The prover in a regular proof system sends messages to the verifier. But what happens when the verifier is not allowed to read them? Specifically, if the messages from the prover are replaced by oracles, abstract black-box functionalities that the verifier can query in points of his choosing, the protocol is an interactive oracle proof (IOP). When the oracles correspond to polynomials of low degree, it is a Polynomial IOP. The intuition is that the honest prover obtains a polynomial constraint system whose equations hold, and that the cheating prover must use a constraint system where at least one equation is false. When polynomials are equal, they are equal everywhere, and in particular in random points of the verifier’s choosing. But when polynomials are unequal, they are unequal almost everywhere, and this inequality is exposed with high probability when the verifier probes the left and right hand sides in a random point.
The STARK proof system interpolates the algebraic execution trace literally – that is to say, it finds $\mathsf{w}$ polynomials $t_i(X)$ such that the values $t_i(X)$ takes on a domain $D$ correspond to the algebraic execution trace of the $i$th register. These polynomials are sent as oracles to the verifier. At this point the AIR constraints give rise to operations on polynomials that send low-degree polynomials to low-degree polynomials only if the constraints are satisfied. The verifier simulates these operations and can thus derive new polynomials whose low degree certifies the satisfiability of the constraint system, and thus the integrity of the computation. In other words, the interpolation step reduces the satisfiability of an arithmetic constraint system to a claim about the low degree of certain polynomials.
In the real world, polynomial oracles do not exist. The protocol designer who wants to use a Polynomial IOP as an intermediate stage must find a way to commit to a polynomial and then open that polynomial in a point of the verifier’s choosing. FRI is a key component of a STARK proof that achieves this task by using Merkle trees of Reed-Solomon Codewords to prove the boundedness of a polynomial’s degree.
The Reed-Solomon codeword associated with a polynomial $f(X) \in \mathbb{F}[X]$ is the list of values it takes on a given domain $D \subset \mathbb{F}$. Consider without loss of generality domains $D$ whose cardinality is larger than the maximum allowable degree for polynomials. These values can be put into a Merkle tree, in which case the root represents a commitment to the polynomial. The Fast Reed-Solomon IOP of Proximity (FRI) is a protocol whose prover sends a sequence of Merkle roots corresponding to codewords whose lengths halve in every iteration. The verifier inspects the Merkle trees (specifically: asks the prover to provide the indicated leafs with their authentication paths) of consecutive rounds to test a simple linear relation. For honest provers, the degree of the represented polynomials likewise halves in each round, and is thus much smaller than the length of the codeword. However for malicious provers this degree is one less than the length of the codeword. In the last step, the prover sends a non-trivial codeword corresponding to a constant polynomial.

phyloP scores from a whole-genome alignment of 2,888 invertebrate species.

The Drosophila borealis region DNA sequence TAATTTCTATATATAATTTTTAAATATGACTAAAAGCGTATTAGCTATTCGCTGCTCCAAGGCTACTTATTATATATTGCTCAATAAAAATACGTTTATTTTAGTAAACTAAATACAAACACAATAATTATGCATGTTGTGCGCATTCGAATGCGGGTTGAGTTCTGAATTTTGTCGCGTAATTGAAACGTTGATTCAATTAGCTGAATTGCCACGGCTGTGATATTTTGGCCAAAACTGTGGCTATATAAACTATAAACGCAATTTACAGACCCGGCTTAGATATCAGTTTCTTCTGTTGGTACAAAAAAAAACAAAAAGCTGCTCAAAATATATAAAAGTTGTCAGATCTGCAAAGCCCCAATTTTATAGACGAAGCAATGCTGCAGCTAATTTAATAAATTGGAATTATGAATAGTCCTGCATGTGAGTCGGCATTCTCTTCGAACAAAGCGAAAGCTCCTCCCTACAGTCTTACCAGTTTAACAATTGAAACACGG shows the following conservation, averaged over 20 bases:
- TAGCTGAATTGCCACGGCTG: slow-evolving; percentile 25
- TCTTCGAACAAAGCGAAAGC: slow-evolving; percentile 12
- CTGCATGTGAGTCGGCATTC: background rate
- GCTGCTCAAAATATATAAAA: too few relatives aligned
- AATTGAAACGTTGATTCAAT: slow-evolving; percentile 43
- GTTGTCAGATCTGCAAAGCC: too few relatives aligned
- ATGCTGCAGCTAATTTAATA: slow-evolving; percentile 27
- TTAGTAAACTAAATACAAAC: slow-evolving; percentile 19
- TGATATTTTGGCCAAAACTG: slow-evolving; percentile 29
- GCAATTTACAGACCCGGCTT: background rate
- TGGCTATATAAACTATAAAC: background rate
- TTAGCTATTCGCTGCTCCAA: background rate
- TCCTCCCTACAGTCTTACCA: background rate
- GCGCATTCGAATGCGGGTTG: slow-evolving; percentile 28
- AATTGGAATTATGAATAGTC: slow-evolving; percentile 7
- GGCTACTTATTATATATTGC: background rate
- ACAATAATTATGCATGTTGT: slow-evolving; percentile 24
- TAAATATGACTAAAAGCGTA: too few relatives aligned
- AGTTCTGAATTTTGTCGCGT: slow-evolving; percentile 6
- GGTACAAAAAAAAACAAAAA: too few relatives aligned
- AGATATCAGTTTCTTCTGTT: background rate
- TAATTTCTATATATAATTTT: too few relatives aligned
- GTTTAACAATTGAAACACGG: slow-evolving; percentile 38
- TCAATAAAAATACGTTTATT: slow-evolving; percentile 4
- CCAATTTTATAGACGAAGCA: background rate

There is a minor issue the above description does not capture: how does the verifier query a committed polynomial $f(X)$ in a point $z$ that does not belong to the domain? In principle, there is an obvious and straightforward solution: the verifier sends $z$ to the prover, and the prover responds by sending $y=f(z)$. The polynomial $f(X) - y$ has a zero in $X=z$ and so must be divisible by $X-z$. So both prover and verifier have access to a new low degree polynomial, $\frac{f(X) - y}{X-z}$. If the prover was lying about $f(z)=y$, then he is incapable of proving the low degree of $\frac{f(X) - y}{X-z}$, and so his fraud will be exposed in the course of the FRI protocol. This is in fact the exact mechanism that enforces the boundary constraints; a slightly more involved but similar construction enforces the transition constraints. The new polynomials are the result of dividing out known factors, so they will be called quotients and denoted $q_i(X)$.
The terms “IOP” and “Polynomial IOP” in general refer to different, but similar, things. The messages sent by the prover are codewords in the case of IOPs, but polynomials in the case of of Polynomial IOPs. However, when the FRI protocol is used, then the polynomials themselves are represented by their Reed-Solomon codewords. In other words, in the context of FRI, the terms “IOP” and “Polynomial IOP” become interchangeable.
At this point the Polynomial IOP has been compiled into an interactive concrete proof system. In principle, the protocol could be executed. However, it pays to do one more step of cryptographic compilation: replace the verifier’s random coins (AKA. randomness) by something pseudorandom – but deterministic. This is exactly the Fiat-Shamir transform, and the result is the non-interactive proof known as the STARK.
This description glosses over many details. The remainder of this tutorial will explain the construction in more concrete and tangible terms, and will insert more fine-grained components into the diagram.
Also, algebraic internal representation. ↩
Note that FRI is defined in terms of abstract oracles which can be queried in arbitrary locations; a FRI protocol can thus be compiled into a concrete protocol by simulating the oracles with any cryptographic vector commitment scheme. Merkle trees provide this functionality but are not the only cryptographic primitive to do it. ↩
Formally, knowledge is defined as follows: an extractor algorithm must exist which has oracle access to a possibly-malicious prover, pretends to be the matching verifier (and in particular reads the messages coming from the prover and sends its own via the same interface), has the power to rewind the possibly-malicious prover to any earlier point in time, runs in polynomial time, and outputs the witness. STARKs have been shown to satisfy this property, see section 5 of the EthSTARK documentation. ↩